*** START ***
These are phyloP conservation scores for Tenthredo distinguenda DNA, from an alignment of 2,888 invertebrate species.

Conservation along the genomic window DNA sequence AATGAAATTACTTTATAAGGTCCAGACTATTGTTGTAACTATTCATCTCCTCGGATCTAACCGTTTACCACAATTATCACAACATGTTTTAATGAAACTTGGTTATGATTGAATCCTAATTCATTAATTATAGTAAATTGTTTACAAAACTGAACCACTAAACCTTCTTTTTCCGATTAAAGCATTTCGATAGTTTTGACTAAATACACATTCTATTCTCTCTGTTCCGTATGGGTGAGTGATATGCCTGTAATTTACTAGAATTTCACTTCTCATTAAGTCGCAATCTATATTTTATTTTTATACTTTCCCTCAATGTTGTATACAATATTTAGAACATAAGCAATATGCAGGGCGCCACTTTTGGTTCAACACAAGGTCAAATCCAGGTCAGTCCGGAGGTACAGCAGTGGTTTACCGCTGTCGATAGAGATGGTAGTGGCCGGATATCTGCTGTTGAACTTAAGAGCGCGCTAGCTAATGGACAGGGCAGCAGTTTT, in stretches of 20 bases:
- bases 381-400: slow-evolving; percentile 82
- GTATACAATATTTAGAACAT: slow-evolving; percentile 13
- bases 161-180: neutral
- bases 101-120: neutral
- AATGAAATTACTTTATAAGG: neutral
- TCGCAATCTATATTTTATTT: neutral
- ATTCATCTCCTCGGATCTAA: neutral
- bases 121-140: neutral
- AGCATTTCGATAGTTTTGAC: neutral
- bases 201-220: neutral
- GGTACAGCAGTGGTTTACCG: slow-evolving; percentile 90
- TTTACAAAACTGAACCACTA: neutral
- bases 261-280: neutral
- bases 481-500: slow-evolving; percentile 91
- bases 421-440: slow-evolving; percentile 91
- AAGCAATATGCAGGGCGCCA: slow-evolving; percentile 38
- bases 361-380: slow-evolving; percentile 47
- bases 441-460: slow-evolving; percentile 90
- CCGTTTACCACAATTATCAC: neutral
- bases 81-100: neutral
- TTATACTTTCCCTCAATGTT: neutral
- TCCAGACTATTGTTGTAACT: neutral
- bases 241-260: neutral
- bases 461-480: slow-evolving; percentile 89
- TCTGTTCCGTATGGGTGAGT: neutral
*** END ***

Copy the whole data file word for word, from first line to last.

These are phyloP conservation scores for Tenthredo distinguenda DNA, from an alignment of 2,888 invertebrate species.

Conservation along the genomic window DNA sequence AATGAAATTACTTTATAAGGTCCAGACTATTGTTGTAACTATTCATCTCCTCGGATCTAACCGTTTACCACAATTATCACAACATGTTTTAATGAAACTTGGTTATGATTGAATCCTAATTCATTAATTATAGTAAATTGTTTACAAAACTGAACCACTAAACCTTCTTTTTCCGATTAAAGCATTTCGATAGTTTTGACTAAATACACATTCTATTCTCTCTGTTCCGTATGGGTGAGTGATATGCCTGTAATTTACTAGAATTTCACTTCTCATTAAGTCGCAATCTATATTTTATTTTTATACTTTCCCTCAATGTTGTATACAATATTTAGAACATAAGCAATATGCAGGGCGCCACTTTTGGTTCAACACAAGGTCAAATCCAGGTCAGTCCGGAGGTACAGCAGTGGTTTACCGCTGTCGATAGAGATGGTAGTGGCCGGATATCTGCTGTTGAACTTAAGAGCGCGCTAGCTAATGGACAGGGCAGCAGTTTT, in stretches of 20 bases:
- bases 381-400: slow-evolving; percentile 82
- GTATACAATATTTAGAACAT: slow-evolving; percentile 13
- bases 161-180: neutral
- bases 101-120: neutral
- AATGAAATTACTTTATAAGG: neutral
- TCGCAATCTATATTTTATTT: neutral
- ATTCATCTCCTCGGATCTAA: neutral
- bases 121-140: neutral
- AGCATTTCGATAGTTTTGAC: neutral
- bases 201-220: neutral
- GGTACAGCAGTGGTTTACCG: slow-evolving; percentile 90
- TTTACAAAACTGAACCACTA: neutral
- bases 261-280: neutral
- bases 481-500: slow-evolving; percentile 91
- bases 421-440: slow-evolving; percentile 91
- AAGCAATATGCAGGGCGCCA: slow-evolving; percentile 38
- bases 361-380: slow-evolving; percentile 47
- bases 441-460: slow-evolving; percentile 90
- CCGTTTACCACAATTATCAC: neutral
- bases 81-100: neutral
- TTATACTTTCCCTCAATGTT: neutral
- TCCAGACTATTGTTGTAACT: neutral
- bases 241-260: neutral
- bases 461-480: slow-evolving; percentile 89
- TCTGTTCCGTATGGGTGAGT: neutral